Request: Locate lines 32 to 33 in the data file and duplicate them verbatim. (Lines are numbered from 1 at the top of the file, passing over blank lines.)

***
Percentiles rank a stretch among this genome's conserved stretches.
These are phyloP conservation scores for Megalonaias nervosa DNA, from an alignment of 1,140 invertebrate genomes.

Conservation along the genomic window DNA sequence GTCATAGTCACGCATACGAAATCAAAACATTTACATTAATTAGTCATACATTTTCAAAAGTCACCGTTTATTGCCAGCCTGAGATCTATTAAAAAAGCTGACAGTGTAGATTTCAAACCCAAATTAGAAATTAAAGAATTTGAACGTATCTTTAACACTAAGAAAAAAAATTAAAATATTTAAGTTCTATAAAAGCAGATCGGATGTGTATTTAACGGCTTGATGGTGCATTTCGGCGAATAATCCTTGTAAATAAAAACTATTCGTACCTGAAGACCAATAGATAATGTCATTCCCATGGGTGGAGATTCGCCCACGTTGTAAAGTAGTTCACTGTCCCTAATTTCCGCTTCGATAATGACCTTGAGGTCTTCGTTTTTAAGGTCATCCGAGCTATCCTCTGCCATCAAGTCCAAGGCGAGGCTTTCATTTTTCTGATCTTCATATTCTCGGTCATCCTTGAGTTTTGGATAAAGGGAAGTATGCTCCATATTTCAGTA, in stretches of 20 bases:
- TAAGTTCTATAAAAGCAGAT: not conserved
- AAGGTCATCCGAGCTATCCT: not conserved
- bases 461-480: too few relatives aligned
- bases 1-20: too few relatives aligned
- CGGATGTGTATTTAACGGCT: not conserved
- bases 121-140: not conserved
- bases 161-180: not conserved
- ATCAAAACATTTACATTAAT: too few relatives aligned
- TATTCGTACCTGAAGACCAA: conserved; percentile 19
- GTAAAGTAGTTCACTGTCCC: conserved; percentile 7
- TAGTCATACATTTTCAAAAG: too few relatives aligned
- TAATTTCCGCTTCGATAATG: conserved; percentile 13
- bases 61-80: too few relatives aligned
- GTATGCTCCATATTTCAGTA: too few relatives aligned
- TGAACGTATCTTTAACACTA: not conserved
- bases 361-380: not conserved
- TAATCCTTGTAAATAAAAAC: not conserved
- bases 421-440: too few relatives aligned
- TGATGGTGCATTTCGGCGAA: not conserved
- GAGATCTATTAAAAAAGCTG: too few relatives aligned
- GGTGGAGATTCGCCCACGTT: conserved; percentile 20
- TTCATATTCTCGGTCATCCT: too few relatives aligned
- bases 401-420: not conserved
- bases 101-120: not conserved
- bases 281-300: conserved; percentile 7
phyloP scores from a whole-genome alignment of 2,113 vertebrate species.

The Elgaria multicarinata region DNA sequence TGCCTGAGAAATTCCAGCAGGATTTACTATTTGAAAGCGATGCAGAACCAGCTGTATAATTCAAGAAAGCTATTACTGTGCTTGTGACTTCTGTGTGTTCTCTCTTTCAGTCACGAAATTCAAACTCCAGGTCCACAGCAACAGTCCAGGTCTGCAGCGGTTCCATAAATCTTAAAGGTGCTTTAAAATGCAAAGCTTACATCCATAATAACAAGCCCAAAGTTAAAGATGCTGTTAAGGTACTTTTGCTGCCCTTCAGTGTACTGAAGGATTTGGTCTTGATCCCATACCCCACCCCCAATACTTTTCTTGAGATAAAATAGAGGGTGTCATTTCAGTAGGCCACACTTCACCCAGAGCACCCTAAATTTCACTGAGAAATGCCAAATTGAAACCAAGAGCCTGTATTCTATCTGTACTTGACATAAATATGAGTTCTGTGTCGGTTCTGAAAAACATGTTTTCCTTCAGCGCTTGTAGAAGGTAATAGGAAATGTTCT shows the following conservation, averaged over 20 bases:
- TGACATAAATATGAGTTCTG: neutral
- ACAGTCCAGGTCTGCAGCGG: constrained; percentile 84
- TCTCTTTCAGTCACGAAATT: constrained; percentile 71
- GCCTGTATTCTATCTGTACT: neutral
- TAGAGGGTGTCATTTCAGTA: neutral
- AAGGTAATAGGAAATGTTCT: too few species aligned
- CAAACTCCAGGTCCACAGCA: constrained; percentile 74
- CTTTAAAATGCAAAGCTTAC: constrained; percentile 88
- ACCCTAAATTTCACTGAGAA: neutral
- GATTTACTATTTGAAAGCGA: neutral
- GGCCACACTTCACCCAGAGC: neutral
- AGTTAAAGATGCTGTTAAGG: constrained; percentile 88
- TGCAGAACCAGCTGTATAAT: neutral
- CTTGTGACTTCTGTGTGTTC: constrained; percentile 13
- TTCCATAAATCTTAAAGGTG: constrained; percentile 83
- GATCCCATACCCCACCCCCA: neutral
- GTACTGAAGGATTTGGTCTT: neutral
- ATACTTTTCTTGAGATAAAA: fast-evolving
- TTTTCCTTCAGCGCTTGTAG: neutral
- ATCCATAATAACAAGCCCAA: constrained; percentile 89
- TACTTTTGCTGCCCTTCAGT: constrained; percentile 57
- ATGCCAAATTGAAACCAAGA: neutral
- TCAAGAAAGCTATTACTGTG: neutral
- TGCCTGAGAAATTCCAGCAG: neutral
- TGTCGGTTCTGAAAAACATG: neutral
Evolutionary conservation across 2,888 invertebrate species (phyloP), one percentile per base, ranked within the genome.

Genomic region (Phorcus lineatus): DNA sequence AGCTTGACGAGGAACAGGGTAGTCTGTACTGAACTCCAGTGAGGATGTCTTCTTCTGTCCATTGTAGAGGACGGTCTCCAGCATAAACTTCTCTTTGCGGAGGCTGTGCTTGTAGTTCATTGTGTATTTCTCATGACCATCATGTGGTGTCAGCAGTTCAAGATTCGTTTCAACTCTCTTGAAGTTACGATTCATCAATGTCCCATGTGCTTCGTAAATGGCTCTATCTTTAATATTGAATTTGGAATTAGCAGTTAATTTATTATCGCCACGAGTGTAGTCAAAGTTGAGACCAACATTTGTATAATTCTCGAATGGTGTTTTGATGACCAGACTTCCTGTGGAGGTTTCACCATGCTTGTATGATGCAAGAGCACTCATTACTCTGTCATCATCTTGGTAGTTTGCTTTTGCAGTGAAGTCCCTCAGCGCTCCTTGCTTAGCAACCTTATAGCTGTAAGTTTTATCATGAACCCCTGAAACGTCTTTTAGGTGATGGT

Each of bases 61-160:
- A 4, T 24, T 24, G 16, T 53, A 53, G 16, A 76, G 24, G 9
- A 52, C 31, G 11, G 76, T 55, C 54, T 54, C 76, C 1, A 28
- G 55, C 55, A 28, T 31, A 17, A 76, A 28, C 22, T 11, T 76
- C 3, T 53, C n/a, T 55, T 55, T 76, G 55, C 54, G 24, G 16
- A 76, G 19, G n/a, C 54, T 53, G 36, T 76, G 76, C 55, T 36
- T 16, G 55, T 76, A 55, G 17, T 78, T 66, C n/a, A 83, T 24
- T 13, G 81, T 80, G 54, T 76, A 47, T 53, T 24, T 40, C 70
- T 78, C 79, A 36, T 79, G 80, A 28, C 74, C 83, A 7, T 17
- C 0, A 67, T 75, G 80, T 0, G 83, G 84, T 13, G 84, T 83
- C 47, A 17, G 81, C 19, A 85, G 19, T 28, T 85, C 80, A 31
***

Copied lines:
- ACAGTCCAGGTCTGCAGCGG: constrained; percentile 84
- TCTCTTTCAGTCACGAAATT: constrained; percentile 71